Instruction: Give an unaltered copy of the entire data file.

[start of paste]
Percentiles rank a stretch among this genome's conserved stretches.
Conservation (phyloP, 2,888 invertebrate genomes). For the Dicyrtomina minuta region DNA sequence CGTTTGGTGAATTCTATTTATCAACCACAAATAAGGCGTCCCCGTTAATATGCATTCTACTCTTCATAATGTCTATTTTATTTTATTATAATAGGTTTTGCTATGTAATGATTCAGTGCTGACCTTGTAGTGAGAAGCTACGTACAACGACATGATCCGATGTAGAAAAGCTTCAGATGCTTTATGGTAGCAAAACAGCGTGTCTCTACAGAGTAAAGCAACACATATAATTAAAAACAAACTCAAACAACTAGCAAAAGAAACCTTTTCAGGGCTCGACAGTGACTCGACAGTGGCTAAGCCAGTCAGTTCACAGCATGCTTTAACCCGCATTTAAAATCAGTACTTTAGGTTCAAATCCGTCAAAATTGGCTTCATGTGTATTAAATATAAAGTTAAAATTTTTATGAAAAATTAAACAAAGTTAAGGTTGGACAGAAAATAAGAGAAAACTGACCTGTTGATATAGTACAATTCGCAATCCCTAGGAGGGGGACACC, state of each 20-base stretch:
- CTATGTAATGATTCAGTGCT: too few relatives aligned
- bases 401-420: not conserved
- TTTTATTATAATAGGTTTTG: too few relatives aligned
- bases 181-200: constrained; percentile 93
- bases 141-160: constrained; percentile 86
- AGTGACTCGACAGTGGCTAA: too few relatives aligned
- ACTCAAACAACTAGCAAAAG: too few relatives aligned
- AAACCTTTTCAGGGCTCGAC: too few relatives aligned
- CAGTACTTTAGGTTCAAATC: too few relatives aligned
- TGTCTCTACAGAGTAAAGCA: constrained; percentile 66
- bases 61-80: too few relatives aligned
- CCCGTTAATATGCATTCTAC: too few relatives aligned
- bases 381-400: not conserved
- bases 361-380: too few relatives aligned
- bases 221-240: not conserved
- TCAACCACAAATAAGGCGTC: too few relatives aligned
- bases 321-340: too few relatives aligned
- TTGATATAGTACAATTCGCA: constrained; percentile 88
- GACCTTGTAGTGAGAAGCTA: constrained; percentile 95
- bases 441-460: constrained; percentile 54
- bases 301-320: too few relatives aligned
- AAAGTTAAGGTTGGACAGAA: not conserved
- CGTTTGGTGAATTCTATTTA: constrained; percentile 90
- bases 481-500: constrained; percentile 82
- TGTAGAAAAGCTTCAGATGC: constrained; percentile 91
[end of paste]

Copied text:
Percentiles rank a stretch among this genome's conserved stretches.
Conservation (phyloP, 2,888 invertebrate genomes). For the Dicyrtomina minuta region DNA sequence CGTTTGGTGAATTCTATTTATCAACCACAAATAAGGCGTCCCCGTTAATATGCATTCTACTCTTCATAATGTCTATTTTATTTTATTATAATAGGTTTTGCTATGTAATGATTCAGTGCTGACCTTGTAGTGAGAAGCTACGTACAACGACATGATCCGATGTAGAAAAGCTTCAGATGCTTTATGGTAGCAAAACAGCGTGTCTCTACAGAGTAAAGCAACACATATAATTAAAAACAAACTCAAACAACTAGCAAAAGAAACCTTTTCAGGGCTCGACAGTGACTCGACAGTGGCTAAGCCAGTCAGTTCACAGCATGCTTTAACCCGCATTTAAAATCAGTACTTTAGGTTCAAATCCGTCAAAATTGGCTTCATGTGTATTAAATATAAAGTTAAAATTTTTATGAAAAATTAAACAAAGTTAAGGTTGGACAGAAAATAAGAGAAAACTGACCTGTTGATATAGTACAATTCGCAATCCCTAGGAGGGGGACACC, state of each 20-base stretch:
- CTATGTAATGATTCAGTGCT: too few relatives aligned
- bases 401-420: not conserved
- TTTTATTATAATAGGTTTTG: too few relatives aligned
- bases 181-200: constrained; percentile 93
- bases 141-160: constrained; percentile 86
- AGTGACTCGACAGTGGCTAA: too few relatives aligned
- ACTCAAACAACTAGCAAAAG: too few relatives aligned
- AAACCTTTTCAGGGCTCGAC: too few relatives aligned
- CAGTACTTTAGGTTCAAATC: too few relatives aligned
- TGTCTCTACAGAGTAAAGCA: constrained; percentile 66
- bases 61-80: too few relatives aligned
- CCCGTTAATATGCATTCTAC: too few relatives aligned
- bases 381-400: not conserved
- bases 361-380: too few relatives aligned
- bases 221-240: not conserved
- TCAACCACAAATAAGGCGTC: too few relatives aligned
- bases 321-340: too few relatives aligned
- TTGATATAGTACAATTCGCA: constrained; percentile 88
- GACCTTGTAGTGAGAAGCTA: constrained; percentile 95
- bases 441-460: constrained; percentile 54
- bases 301-320: too few relatives aligned
- AAAGTTAAGGTTGGACAGAA: not conserved
- CGTTTGGTGAATTCTATTTA: constrained; percentile 90
- bases 481-500: constrained; percentile 82
- TGTAGAAAAGCTTCAGATGC: constrained; percentile 91